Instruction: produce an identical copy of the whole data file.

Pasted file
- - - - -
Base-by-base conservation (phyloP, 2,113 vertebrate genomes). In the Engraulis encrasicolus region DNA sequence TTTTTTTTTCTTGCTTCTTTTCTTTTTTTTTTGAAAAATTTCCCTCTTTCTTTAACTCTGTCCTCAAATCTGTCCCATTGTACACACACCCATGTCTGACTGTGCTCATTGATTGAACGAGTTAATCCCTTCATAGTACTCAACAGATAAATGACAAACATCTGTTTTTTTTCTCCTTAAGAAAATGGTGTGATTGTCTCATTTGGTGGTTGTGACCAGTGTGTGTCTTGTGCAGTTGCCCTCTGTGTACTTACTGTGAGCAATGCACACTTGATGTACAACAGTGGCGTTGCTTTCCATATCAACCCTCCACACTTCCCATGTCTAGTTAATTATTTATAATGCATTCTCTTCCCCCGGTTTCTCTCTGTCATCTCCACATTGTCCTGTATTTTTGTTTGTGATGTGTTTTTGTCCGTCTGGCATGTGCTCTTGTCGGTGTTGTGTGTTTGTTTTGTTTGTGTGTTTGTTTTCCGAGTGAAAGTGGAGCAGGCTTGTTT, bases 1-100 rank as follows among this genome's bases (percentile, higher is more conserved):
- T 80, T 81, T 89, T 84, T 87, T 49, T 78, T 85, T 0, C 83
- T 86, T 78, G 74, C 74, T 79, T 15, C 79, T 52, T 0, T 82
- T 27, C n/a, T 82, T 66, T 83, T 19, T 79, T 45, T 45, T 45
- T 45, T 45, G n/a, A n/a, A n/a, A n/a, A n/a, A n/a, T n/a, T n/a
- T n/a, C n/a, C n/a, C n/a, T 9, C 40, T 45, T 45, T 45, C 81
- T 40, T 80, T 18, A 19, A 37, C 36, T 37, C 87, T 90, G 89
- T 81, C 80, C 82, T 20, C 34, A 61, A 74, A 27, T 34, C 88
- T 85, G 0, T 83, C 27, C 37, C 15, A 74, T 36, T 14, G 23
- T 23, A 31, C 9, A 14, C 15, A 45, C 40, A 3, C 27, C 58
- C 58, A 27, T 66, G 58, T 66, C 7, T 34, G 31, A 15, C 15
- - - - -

Base-by-base conservation (phyloP, 2,113 vertebrate genomes). In the Engraulis encrasicolus region DNA sequence TTTTTTTTTCTTGCTTCTTTTCTTTTTTTTTTGAAAAATTTCCCTCTTTCTTTAACTCTGTCCTCAAATCTGTCCCATTGTACACACACCCATGTCTGACTGTGCTCATTGATTGAACGAGTTAATCCCTTCATAGTACTCAACAGATAAATGACAAACATCTGTTTTTTTTCTCCTTAAGAAAATGGTGTGATTGTCTCATTTGGTGGTTGTGACCAGTGTGTGTCTTGTGCAGTTGCCCTCTGTGTACTTACTGTGAGCAATGCACACTTGATGTACAACAGTGGCGTTGCTTTCCATATCAACCCTCCACACTTCCCATGTCTAGTTAATTATTTATAATGCATTCTCTTCCCCCGGTTTCTCTCTGTCATCTCCACATTGTCCTGTATTTTTGTTTGTGATGTGTTTTTGTCCGTCTGGCATGTGCTCTTGTCGGTGTTGTGTGTTTGTTTTGTTTGTGTGTTTGTTTTCCGAGTGAAAGTGGAGCAGGCTTGTTT, bases 1-100 rank as follows among this genome's bases (percentile, higher is more conserved):
- T 80, T 81, T 89, T 84, T 87, T 49, T 78, T 85, T 0, C 83
- T 86, T 78, G 74, C 74, T 79, T 15, C 79, T 52, T 0, T 82
- T 27, C n/a, T 82, T 66, T 83, T 19, T 79, T 45, T 45, T 45
- T 45, T 45, G n/a, A n/a, A n/a, A n/a, A n/a, A n/a, T n/a, T n/a
- T n/a, C n/a, C n/a, C n/a, T 9, C 40, T 45, T 45, T 45, C 81
- T 40, T 80, T 18, A 19, A 37, C 36, T 37, C 87, T 90, G 89
- T 81, C 80, C 82, T 20, C 34, A 61, A 74, A 27, T 34, C 88
- T 85, G 0, T 83, C 27, C 37, C 15, A 74, T 36, T 14, G 23
- T 23, A 31, C 9, A 14, C 15, A 45, C 40, A 3, C 27, C 58
- C 58, A 27, T 66, G 58, T 66, C 7, T 34, G 31, A 15, C 15